Jury Awards $12.6 Million to Teenager Who Lost Her Limbs Due to Vaccination Error

A jury in Miami awarded $12.6 million to Shaniah Rolle, a teenager who had to have all four limbs amputated because of a vaccination error thirteen years ago. After a five-week trial, the jury deliberated for three days before reaching a verdict. Rolle will not recover the full amount of the award, however, as the jury also found that her mother was forty percent negligent in the events that led to Rolle’s injuries. The defendant, the University of Miami’s Miller School of Medicine, will probably appeal the verdict.

As a young child, Rolle suffered from intestinal problems. Doctors concluded that they would have to remove her spleen and other organs. Since the spleen ordinarily protects the body from illness by filtering bacteria and other intruders, she would need medication to guard against infection. Her mother took her to the medical school’s pediatric unit in October 1998 for a checkup. A medical assistant gave Rolle an injection of a vaccine formulated for people without spleens. The assistant did not realize that the vaccine had expired five months earlier.

Because the vaccine failed to provide her protection against certain types of infection, Rolle became extremely ill about eight months later. At another hospital in Miami, doctors learned that she had a bacterial infection through her entire body that led to blood clots in her limbs. All four limbs had developed gangrene and had to be amputated above the joints.

Since then, Rolle has reportedly led a normal life. She attends Miramar High School in Miramar, Florida, and with the help of prosthetic limbs, she is on the school’s cheerleading squad.

Rolle’s mother filed suit against the medical school and the doctors who treated Rolle. Defense attorneys argued that Rolle would have become ill with or without the vaccine. A defense expert testified at the trial that the mother did not give Rolle enough medication to allow her to avoid infection. This was the basis of the jury’s conclusion that the mother was forty percent negligent. This means that the total award will be reduced by the amount of the mother’s negligence, so instead of $12.6 million she can recover around $7.56 million. This could be delayed even further, of course, if the hospital appeals.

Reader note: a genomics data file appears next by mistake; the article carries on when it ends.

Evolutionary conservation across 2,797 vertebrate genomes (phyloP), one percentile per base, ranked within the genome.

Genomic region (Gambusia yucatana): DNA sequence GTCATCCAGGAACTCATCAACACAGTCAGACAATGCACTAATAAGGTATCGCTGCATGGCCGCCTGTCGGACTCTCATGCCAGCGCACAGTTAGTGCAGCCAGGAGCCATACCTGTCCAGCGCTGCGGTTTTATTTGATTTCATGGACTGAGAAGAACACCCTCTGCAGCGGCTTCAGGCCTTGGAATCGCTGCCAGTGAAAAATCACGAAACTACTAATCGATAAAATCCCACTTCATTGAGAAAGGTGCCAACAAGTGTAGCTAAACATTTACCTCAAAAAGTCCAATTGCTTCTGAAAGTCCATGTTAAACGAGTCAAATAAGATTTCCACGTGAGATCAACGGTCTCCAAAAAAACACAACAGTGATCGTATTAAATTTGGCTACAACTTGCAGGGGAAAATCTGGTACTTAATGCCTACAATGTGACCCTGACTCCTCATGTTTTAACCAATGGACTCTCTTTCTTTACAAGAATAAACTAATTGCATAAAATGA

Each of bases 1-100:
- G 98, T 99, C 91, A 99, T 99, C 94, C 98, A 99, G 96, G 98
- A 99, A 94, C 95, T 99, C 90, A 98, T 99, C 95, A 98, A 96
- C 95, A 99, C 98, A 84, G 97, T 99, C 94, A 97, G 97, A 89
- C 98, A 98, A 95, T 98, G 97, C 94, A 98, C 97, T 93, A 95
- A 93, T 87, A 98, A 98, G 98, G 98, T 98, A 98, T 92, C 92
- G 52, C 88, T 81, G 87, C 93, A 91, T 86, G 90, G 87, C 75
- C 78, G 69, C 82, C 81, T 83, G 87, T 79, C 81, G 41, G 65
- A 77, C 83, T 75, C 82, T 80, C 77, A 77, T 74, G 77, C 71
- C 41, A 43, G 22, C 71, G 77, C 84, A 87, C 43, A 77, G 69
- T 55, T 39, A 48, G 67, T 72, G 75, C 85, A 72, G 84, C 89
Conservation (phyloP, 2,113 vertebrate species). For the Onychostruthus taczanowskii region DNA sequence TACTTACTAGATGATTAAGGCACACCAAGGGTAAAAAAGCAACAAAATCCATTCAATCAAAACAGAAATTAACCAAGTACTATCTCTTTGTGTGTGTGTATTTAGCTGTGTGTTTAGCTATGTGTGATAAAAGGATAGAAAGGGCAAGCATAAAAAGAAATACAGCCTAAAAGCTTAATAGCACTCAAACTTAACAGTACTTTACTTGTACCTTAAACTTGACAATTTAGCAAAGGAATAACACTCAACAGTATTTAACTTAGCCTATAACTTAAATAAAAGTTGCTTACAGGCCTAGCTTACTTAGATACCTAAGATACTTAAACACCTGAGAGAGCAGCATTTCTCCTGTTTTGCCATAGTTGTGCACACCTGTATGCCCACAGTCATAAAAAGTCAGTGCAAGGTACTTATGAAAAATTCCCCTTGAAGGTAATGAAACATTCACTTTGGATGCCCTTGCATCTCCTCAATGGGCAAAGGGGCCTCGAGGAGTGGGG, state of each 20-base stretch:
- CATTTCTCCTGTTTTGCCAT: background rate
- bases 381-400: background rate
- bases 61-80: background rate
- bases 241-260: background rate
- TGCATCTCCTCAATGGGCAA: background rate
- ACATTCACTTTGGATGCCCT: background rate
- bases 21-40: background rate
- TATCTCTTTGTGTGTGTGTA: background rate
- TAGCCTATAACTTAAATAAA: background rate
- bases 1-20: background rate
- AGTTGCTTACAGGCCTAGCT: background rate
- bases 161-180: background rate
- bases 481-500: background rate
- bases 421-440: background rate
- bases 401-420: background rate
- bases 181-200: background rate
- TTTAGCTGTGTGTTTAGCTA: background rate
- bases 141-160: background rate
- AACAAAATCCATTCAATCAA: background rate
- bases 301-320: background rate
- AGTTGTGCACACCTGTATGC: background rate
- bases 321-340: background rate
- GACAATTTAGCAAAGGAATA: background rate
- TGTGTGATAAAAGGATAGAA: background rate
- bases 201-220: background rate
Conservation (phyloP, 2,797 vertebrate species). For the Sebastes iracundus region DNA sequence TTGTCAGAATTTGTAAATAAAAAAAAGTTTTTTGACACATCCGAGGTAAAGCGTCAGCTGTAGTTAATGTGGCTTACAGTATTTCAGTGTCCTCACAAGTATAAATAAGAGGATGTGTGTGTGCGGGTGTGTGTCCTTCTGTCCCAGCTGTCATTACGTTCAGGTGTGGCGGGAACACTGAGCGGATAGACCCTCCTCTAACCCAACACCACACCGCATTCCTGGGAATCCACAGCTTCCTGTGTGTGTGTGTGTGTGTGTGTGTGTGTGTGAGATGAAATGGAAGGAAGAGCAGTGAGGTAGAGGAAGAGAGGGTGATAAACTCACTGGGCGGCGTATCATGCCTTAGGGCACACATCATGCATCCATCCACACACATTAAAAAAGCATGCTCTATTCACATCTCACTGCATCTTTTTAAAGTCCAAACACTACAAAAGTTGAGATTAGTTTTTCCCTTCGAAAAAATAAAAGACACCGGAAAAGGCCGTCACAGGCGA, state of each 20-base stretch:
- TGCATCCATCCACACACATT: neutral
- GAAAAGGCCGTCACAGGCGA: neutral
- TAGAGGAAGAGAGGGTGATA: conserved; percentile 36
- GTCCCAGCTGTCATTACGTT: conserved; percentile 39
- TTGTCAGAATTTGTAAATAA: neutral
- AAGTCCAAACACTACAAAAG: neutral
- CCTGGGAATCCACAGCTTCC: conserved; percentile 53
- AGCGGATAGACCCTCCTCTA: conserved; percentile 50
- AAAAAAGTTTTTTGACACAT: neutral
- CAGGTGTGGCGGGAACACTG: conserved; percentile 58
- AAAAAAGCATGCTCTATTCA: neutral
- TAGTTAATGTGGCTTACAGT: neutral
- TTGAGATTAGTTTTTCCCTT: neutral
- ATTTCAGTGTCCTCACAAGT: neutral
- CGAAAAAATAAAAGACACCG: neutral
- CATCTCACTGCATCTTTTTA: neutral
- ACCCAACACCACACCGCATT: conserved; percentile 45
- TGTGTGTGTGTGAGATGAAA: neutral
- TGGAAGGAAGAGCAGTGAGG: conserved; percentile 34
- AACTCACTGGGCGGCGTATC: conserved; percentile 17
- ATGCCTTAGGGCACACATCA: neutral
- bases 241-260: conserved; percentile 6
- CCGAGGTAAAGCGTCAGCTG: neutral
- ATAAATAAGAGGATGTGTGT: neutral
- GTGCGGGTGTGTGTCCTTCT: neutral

The jury also found that Rolle’s treating physician in 1998 was five percent at fault for her injuries. The jury found several doctors named as defendants not liable at all. The defendants found to be at fault by the jury for Rolle’s injuries are liable for sixty percent of the total award. This is based on the legal theory of comparative negligence, sometimes known as contributory negligence. The hospital and some doctors breached a duty of care to Rolle, which caused her injuries. This is the basic test for a negligence verdict. Other people also owed a duty of care to Rolle, however, including her mother. The jury concluded that she breached her duty to Rolle by failing to ensure that she had enough medication. By finding that the mother breached a duty of care that contributed to the injuries, the jury shifted some of the burden of damages off the defendants.

Patients who have suffered injury due to hospital pharmacy errors have rights to compensation for their damages. If you or a loved one have suffered harm from a medication error, contact the Maryland pharmacy error attorneys at Lebowitz and Mzhen online or at (800) 654-1949 to schedule a free and confidential consultation.

More Blog Posts:

Hospital Patient Mistakenly Given Drug Used in Executions, Pharmacy Error Injury Lawyer Blog, December 7, 2011
Pharmacist Jailed for Fatal Medication Error, Pharmacy Error Injury Lawyer Blog, November 16, 2011
Infant Dies of Accidental Antibiotic Overdose in Hospital, Pharmacy Error Injury Lawyer Blog, November 9, 2011

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